Mary Magdalene's Easter Surprise

April 18, 2017

We’re not really surprised by Easter anymore. I fear we’re a little jaded. We come to church by rote. We already know the tomb will be empty, we know Christ is risen today, Alleluia, and all that jazz.

 

In fact, these days, Easter surprises mainly come in candy form.

 

I like waking up to Easter baskets full of candy on Easter morning (maybe not quite so early as the children want to get up ;) Pez dispensers, peeps, chocolate rabbits, cadbury eggs. Mmm, delicious.

 

I like egg hunts, too. There’s something so purely fun about stepping out into the yard to spot a bit of bright pink under a bush - is it a flower?  No! It’s an egg, full of jellybeans.

 

Easter candy is fun. Easter eggs are fun, even though they objectively don’t have anything to do with Jesus.

 

We need fun, sometimes, don’t we? Fun is hopeful, and without hope the world can be a dark place.

 

We have personal struggles, with health, with family, with finances, with loss.

 

We have global struggles, with war, with refugees, with shootings, with environmental devastation.

 

There’s so much darkness everywhere, darkness seems to be taking over everything, sometimes.

 

Imagine how dark it was for Mary Magdalene, in the Scripture from John, too. Now, today we know where this gospel account is going - we are not surprised that the body is not there. But, remember, Mary Magdalene is the first ever witness to the empty tomb and the events after. She is the first ever to have an Easter surprise.

 

Mary Magdalene’s life is unimaginably bad at this time. She sets out that Sunday morning in literal and metaphorical darkness. She’s had the darkest couple of days a person can have. Her beloved teacher Jesus got arrested. Then, he was crucified, in front of her. She stood at the foot of the cross until he died.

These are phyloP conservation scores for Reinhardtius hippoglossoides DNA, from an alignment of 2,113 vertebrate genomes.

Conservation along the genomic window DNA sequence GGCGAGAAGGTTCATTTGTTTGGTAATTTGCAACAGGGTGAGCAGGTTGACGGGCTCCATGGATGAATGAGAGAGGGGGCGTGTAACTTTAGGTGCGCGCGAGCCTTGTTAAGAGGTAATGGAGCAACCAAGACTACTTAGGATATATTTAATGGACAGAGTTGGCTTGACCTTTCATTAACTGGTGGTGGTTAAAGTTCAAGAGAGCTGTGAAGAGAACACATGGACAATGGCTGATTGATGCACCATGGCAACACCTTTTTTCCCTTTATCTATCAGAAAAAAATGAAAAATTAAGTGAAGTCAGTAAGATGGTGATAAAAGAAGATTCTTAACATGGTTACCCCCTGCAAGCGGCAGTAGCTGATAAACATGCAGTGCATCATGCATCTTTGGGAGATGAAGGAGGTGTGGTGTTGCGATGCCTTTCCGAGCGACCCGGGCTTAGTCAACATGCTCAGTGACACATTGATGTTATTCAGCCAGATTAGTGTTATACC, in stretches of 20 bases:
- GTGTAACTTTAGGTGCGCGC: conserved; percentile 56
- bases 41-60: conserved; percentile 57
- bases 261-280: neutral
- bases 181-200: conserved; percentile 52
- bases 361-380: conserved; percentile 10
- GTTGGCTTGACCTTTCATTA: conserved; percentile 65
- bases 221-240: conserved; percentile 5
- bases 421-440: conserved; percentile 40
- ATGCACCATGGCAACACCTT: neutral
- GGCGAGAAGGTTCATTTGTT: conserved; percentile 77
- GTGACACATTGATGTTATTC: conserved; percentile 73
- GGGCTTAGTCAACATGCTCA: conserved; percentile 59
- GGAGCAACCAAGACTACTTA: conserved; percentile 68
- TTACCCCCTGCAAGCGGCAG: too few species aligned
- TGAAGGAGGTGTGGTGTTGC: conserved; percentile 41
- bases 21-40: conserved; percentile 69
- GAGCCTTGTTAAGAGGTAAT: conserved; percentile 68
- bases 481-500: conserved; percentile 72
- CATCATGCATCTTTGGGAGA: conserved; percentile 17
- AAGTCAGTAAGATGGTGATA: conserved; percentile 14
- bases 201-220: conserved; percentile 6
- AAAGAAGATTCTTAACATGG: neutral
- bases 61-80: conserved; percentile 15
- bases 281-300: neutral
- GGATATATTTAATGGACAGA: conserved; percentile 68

Then, on the first day of the week, when it’s still dark outside, she goes to Jesus’ tomb, only to find that the stone is rolled away. She assumes someone has taken the Lord’s body out of the tomb.

 

She’s got company in there this discovery of the empty tomb. Peter and another disciple are there, but they look, see an empty tomb and go home, leaving poor Mary Magdalene weeping alone, without comfort, outside the tomb.

 

She is grief-stricken, weeping in the dark. For some reason, she - unlike the other two disciples -  doesn’t go home.

 

For some reason, she decides to bend over and check inside the tomb.

 

Now, as peers inside, the darkness begins to recede. Instead of peering into a pitch black tomb, Mary Magdalene catches a glimmer of white. She sees two messengers from God sitting where the head and feet of Jesus would have been.

 

They ask her why she’s crying. She shares her grief with them, “They have taken away my Lord, and I do not know where they have laid him.”

 

Then, she turns around and bumps into the groundskeeper, who asks her what she is looking for. Of course, she doesn’t expect to see Jesus, so she doesn’t see who the groundskeeper really is.

 

But as he calls her by name, the light dawns on Mary. It’s her teacher, her Rabbi, her Rabbouni. In front of her. How wonderful!

 

That’s good news for Mary Magdalene. She is the first of all the disciples to encounter the risen Christ.